Introduction section The G20 works on financing preparedness and response to future health challenges

The G20 works on financing preparedness and response to future health challenges


The COVID-19 pandemic is a global health crisis, with human, economic and social costs unprecedented in recent history. The crisis highlighted the need for a broad-based global effort to improve prevention, surveillance, preparedness and response to health challenges. The global community’s mind-set should no longer be based on whether a new health crisis may hit, but rather on when this will happen again.


Beside the massive efforts undertaken by the international community to develop and distribute vaccines, testing capacity and treatments, and to strengthen disease surveillance networks, long term mechanisms to ensure global health are lacking.


Without an appropriate funding system, the world may be unable to develop an effective and coordinated approach to manage future epidemics. To address this concern, in January 2021, the G20 established a High Level Independent Panel (HLIP) to find solutions designed to finance the global commons for pandemic preparedness and response.


The Panel, proposed by the Italian G20 Presidency, was tasked to assess the current financing systems and propose viable solutions for the longer term.


In particular, the Panel's Members are working to identify the pandemic surveillance and prevention financing gaps and propose solutions to meeting these gaps on a systematic and sustainable basis, and to optimally leveraging resources from the public, private and philanthropic sectors and, the International Financial Institutions.


The Panel, co-chaired by Ngozi Okonjo-Iweala, Director General of the World Trade Organization, Tharman Shanmugaratnam, Former Deputy Prime Minister and Minister for Finance, Singapore, and Lawrence Summers, Former United States Treasury Secretary, will build on World Health Organization’s assessment of gaps in pandemic preparedness and on ongoing international initiatives aimed at enhancing global preparedness and response.


In these first months, Panel’s Members have been meeting regularly and they are interacting with international institutions and with a range of experts and stakeholders comprising NGOs, development aid agencies, academia, philanthropies, and key private sector actors.


On 7 April 2021, the Panel provided a first Progress Note to the G20 Finance Ministers and Central Bank Governors (FMCBGs), who gathered for their second official meeting under the Italian G20 Presidency. This document highlights that a functioning system for financing pandemic prevention, preparedness and response must essentially be recognised by the international community as a global public good, as viruses respect no borders. Ensuring a widespread global access is both a scientific and economic need and a commitment to leaving no one behind.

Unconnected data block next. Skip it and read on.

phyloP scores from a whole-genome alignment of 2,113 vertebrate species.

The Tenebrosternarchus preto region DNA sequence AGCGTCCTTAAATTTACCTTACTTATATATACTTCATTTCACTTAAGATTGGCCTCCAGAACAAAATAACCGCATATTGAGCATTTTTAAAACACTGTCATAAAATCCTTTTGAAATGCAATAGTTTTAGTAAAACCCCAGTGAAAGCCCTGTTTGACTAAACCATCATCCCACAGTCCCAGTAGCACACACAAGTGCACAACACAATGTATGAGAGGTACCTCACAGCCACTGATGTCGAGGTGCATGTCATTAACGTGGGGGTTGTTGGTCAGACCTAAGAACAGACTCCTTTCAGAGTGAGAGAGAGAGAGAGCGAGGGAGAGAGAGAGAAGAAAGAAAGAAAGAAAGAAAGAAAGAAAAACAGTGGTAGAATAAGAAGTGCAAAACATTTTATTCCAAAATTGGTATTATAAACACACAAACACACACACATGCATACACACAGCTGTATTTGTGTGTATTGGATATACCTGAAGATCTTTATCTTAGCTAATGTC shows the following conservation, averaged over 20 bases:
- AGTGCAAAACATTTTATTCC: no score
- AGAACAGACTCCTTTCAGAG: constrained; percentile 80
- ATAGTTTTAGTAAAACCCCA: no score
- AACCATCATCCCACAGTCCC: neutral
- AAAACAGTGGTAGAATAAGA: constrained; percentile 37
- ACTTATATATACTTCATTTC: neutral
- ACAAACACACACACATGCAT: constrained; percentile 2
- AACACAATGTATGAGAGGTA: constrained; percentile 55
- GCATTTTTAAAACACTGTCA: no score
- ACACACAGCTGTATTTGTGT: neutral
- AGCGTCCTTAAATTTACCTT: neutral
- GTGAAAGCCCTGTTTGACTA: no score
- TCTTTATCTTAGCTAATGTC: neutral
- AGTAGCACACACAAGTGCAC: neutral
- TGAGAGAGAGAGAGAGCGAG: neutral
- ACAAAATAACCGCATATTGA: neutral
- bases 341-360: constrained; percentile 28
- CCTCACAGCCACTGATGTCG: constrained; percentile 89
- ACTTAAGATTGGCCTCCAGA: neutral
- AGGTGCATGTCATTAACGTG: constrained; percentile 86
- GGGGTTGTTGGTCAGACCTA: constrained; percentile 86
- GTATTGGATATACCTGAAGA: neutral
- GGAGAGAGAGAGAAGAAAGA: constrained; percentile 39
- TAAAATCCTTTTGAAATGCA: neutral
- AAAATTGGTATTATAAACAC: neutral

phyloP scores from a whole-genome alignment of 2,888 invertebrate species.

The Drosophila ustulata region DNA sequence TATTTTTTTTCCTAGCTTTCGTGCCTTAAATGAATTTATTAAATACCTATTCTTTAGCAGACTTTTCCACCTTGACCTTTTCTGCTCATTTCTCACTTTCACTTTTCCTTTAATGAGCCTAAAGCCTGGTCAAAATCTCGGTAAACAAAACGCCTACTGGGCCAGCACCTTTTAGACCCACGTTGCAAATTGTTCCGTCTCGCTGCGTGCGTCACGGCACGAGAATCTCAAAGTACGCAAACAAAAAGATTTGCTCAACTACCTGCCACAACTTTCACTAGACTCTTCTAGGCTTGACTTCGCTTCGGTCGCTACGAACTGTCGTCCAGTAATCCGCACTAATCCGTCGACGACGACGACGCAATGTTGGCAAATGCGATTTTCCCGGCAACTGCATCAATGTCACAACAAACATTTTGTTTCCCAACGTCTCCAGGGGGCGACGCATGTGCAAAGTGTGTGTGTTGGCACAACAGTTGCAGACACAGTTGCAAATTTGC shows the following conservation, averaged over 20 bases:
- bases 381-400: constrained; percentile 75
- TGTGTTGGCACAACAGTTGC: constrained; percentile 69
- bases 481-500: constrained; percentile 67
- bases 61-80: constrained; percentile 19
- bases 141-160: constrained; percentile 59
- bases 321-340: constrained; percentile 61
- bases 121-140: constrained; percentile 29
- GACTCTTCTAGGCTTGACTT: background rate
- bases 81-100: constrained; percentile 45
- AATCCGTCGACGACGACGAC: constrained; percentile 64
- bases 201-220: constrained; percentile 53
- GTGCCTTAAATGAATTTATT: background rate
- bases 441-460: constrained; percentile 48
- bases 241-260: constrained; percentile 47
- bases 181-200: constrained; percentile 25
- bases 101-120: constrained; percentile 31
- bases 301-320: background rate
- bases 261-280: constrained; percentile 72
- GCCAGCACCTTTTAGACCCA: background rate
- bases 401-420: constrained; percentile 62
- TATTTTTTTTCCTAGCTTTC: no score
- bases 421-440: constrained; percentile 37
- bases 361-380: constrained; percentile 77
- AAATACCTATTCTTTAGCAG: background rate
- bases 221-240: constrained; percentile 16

Funding so far has been grossly inadequate, fragmented, overly reliant on ad-hoc contributions and not reactive enough. There is now a major opportunity to chart a course for enhanced financing that transforms our ability to prevent, prepare for and respond to pandemics. In order to do so, it would be crucial to assure more reliable, continuous financing during ‘peacetime’, as well as the capacity to mobilize funds swiftly to meet the surge in needs during a pandemic.


The members also recognised the key role robust and inclusive national healthcare systems can play, especially in Low Income Countries and Lower-Middle Income Countries. Strengthening national systems to prepare for future pandemics also serves ongoing public health needs, tackling emerging infectious diseases, and the longer term development of human capital.


A strong and credible system for financing the global commons is key to securing enhanced and sustained funding for pandemic preparedness and response. Furthermore, an effective global governance is needed to enable the system to work as a system, by leveraging the comparative advantages of different stakeholders, and ensuring coherence and effectiveness in the use of funds.


In the next months the Panel will continue its work to present its final report at the G20 FMCBG meeting in July 2021. A Task Force composed of experts from Finance and Health Ministries, with the support of the WHO, the OECD and other relevant international organizations, will then review the Panel’s recommendations and propose follow up actions in a document to be presented, together with the report of the HLIP, for adoption at the Joint G20 Meeting of Finance and Health Ministers next October. In the coming months these activities will progress in parallel with other international initiatives to tackle the pandemic, first being the Global Health Summit in Rome on May 21st.


All the Panel’s activities, related background material and information are available in a dedicated website ( launched for promoting the Panels activities.

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